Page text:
may, subject to the regulations, apply for a visa of a class prescribed for the purposes of this section or have an application for such a visa made on his or her behalf, but not for a visa of any other class.

          (1A)  A non-citizen in the migration zone who:

                     (a)  does not hold a substantive visa; and

                     (b)  after last entering Australia, was refused a visa (other than a refusal of a bridging visa or a refusal under section 501, 501A or 501B) for which an application had been made on the non-citizen’s behalf, whether or not:

                              (i)  the application has been finally determined; or

                             (ii)  the non-citizen knew about, or understood the nature of, the application due to any mental impairment; or

                            (iii)  the non-citizen knew about, or understood the nature of, the application due to the fact that the non-citizen was, at the time the application was made, a minor;

may, subject to the regulations, apply for a visa of a class prescribed for the purposes of this section or have an application for such a visa made on his or her behalf, but not for a visa of any other class.

          (1B)  If:

                     (a)  an attempt was made to remove a non-citizen from the migration zone under section 198 but the removal was not completed; and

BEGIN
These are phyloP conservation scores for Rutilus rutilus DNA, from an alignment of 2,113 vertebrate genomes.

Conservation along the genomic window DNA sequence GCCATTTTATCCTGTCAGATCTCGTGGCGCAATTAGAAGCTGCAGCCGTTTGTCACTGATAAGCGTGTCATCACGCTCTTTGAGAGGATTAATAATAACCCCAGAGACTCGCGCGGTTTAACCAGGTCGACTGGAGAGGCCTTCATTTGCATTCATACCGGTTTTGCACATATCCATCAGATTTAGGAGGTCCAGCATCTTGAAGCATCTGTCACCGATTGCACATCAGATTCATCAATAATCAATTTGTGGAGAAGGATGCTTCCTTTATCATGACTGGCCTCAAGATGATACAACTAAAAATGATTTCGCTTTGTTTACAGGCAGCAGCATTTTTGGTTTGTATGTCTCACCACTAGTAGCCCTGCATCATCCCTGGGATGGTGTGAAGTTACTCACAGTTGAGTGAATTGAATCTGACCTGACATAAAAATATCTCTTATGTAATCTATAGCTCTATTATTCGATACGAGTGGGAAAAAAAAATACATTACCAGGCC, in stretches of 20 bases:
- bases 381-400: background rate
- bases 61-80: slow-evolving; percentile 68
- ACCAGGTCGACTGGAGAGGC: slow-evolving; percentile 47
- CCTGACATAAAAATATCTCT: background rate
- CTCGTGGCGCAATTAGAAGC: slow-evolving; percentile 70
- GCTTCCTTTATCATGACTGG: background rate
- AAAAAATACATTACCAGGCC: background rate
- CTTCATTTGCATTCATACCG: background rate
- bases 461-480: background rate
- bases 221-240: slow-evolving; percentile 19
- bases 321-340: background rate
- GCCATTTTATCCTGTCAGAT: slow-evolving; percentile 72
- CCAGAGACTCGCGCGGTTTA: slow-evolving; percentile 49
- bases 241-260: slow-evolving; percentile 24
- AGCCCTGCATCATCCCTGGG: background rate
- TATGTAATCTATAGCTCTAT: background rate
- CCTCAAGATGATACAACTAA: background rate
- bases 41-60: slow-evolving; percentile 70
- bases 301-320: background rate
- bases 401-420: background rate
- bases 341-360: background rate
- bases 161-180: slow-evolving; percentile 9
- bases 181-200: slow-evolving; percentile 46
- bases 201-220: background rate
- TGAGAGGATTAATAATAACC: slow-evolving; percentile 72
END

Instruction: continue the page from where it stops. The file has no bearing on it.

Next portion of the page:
(b)  the non-citizen is again in the migration zone as a result of travel to Australia that is covered by paragraph 42(2A)(d);

then, for the purposes of this section (which applies only in respect of applications made while a non-citizen is in the migration zone), the non-citizen is taken to have been continuously in the migration zone despite the attempted removal.

Note:          Paragraph 42(2A)(d) relates to the travel of a non-citizen to Australia after an attempt to remove the non-citizen has been made under section 198.

             (2)  For the purposes of this section (which applies only in respect of applications made while a non-citizen is in the migration zone), a non-citizen who:

                     (a)  has been removed from the migration zone under section 198; and

                     (b)  is again in the migration zone as a result of travel to Australia that is covered by paragraph 42(2A)(da) or (e);

is taken to have been continuously in the migration zone despite the removal referred to in paragraph (a).

Note:          Paragraphs 42(2A)(da) and (e) relate to the travel of a non-citizen to Australia after the non-citizen has been removed from Australia under section 198.

             (3)  For the purposes of this section (which applies only in respect of applications made while a non-citizen is in the migration zone), a non-citizen who, while holding a bridging visa, leaves and re-enters the migration zone is taken to have been continuously in the migration zone despite that travel.

             (4)  In paragraphs (1)(b) and (1A)(b):

                     (a)  a reference to an application for a visa made by or on behalf of a non-citizen includes a reference to an application for a visa that is taken to have been made by the non-citizen by the operation of this Act or a regulation; and

                     (b)  a reference to the cancellation of a visa includes a reference to the cancellation of a visa for which an application is taken to have been made by the operation of this Act or a regulation.

This legislation copied from http://www8.austlii.edu.au/au//legis//cth//consol_act//ma1958118/s48.html on 23.05.2020. Legislation changes all the time. Do not rely on this to be complete or accurate after 23.05.2020. Speak to a MARA registered and qualified Migration Agent for the latest legislation.